It was the brick ovens that made me stop there. Great plumes of black petroleum smoke pouring out of a featureless landscape of wheat. The brick ovens had been built by Iraqi Jews in the early 20th century. Many local farmers were the descendants of Jews who had converted to Islam. The entire region bore the marks of passing waves of religious change.

Even the name of the capital, Erbil - meaning "four gods" - dated back to Pagan times. In neighboring Mosul, 30 minutes away by car, the ruins of Sumerian civilization dating back to 5000 BC still stood. Mosul was already beyond the pale: I had filmed there several times, but by late 2004 it was already far too dangerous.

I gradually made friends with the local farmers in Koretan. Little by little, I became a regular fixture. People grew more comfortable and stopped taking notice of me. After six short months, I had achieved invisibility. Over time, I was able to film enough material to piece together a portrait of this place, these people.

After the tumultuous Shiite uprising in the south, it was important to me to ground my storytelling in northern Iraq in smaller, more personal stories. I focused on simple things: The friendship of two boys and their fathers who lived on neighboring farms. I decided that this chapter would be about fathers and sons, of the space between generations. It was a theme that echoed throughout the film.

Behind this simple story was a larger movement in the society. The Kurds were pressing for independence. Anti-Arab sentiment ran high. The Kurds were ready to go to war, if necessary, to continue their autonomy from Baghdad and solidify control over oil-rich Kirkuk, the foundation of a future independent state they hoped to build. The January 2005 elections solidified Kurdish power within the Iraqi leadership. Protesting US attacks against them, the Sunni Arabs had largely boycotted elections and remained largely outside the official politics of Iraq. The Supreme Council for Islamic Revolution in Iraq, led by the Hakim family and lobbying for a separate Shiite state in the oil-rich south, had gained dominance within the largest Shiite bloc. The fracture lines had been drawn that would permanently split Iraq into fragments.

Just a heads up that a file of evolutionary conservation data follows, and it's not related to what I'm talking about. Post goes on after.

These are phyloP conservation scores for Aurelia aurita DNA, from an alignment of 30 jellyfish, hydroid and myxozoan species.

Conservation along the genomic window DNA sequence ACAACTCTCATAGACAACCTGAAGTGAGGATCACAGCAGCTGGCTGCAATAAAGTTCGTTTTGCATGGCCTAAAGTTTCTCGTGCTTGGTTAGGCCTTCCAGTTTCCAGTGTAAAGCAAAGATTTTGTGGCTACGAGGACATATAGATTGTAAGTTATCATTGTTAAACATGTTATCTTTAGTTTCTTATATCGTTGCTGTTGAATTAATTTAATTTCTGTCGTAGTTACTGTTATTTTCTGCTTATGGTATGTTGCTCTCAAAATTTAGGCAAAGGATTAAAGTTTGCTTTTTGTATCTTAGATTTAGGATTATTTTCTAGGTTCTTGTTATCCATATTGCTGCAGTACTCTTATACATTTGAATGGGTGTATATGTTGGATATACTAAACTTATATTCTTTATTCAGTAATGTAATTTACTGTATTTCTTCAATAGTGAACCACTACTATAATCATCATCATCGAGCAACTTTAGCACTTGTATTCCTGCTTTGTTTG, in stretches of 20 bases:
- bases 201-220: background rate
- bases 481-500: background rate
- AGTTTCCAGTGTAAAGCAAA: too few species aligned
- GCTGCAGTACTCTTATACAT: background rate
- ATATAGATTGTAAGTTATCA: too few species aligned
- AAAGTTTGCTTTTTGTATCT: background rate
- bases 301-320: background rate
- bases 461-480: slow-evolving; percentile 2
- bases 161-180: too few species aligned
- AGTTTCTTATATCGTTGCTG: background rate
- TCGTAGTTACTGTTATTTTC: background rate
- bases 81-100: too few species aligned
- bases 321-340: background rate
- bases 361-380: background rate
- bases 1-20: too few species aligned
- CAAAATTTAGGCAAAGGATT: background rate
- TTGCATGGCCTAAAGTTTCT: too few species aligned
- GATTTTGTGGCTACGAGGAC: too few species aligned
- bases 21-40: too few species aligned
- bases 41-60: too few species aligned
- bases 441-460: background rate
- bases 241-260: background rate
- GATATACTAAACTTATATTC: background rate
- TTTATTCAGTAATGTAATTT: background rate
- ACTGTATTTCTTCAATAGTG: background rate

[ technical notes ]

IRAQ IN FRAGMENTS was shot with Panasonic DVX-100 and DVX-100A cameras, using 24p Advanced Pulldown mode, letter-boxed. All sound was recorded on the camera.

300 hours of material were recorded in Iraq between February 2003 and April 2005 for the production. 1600 pages of typed, time-coded, translated transcripts were used in editing.

The film was edited by Billy McMillin, James Longley and Fiona Otway using Final Cut Pro software running on Apple Macintosh computers.

The film was blown up to High Definition size and color corrected at Modern Digital in Seattle.
Dolby Digital sound mixing took place at Bad Animals studios in Seattle.

File-to-Film recording was done at Alpha Cine Labs in Seattle.



[ about the director ]

James Longley was born in Oregon in 1972. He studied Film and Russian at the University of Rochester and Wesleyan University in the United States, and the All-Russian Institute of Cinematography (VGIK) in Moscow. His student documentary, Portrait of Boy with Dog, about a boy in a Moscow orphanage, was awarded the Student Academy Award in 1994 by the Academy of Motion Picture Arts and Sciences.

After working as a film projectionist in Washington State, an English teacher in Siberia, a newspaper copy editor in Moscow, and a web designer in New York City, James traveled to Palestine in 2001 to make his first feature documentary, Gaza Strip. The film, which takes an intimate look at the lives and views of ordinary Palestinians in Israeli-occupied Gaza, screened to critical acclaim in film festivals and U.S. theaters.

In 2002, James traveled to Iraq to begin pre-production work on his second documentary feature, Iraq in Fragments, which was completed in January 2006 and premiered at the Sundance Film Festival, where it was awarded prizes for Best Documentary Directing, Best Documentary Editing, and Best Documentary Cinematography - the first time in Sundance history a documentary has received three jury awards. Iraq in Fragments went on to win the Nestor Almendros Award at the Human Rights Watch Film Festival, the Nesnady + Schwartz Documentary Film Competition at the Cleveland Intl Film Festival, the FIPRESCI International Critics Award at Thessaloniki, and the Grand Jury Award at the Full Frame Documentary Film Festival.

James Longley's short film, Sari's Mother, premiered at the 2006 Toronto International Film Festival.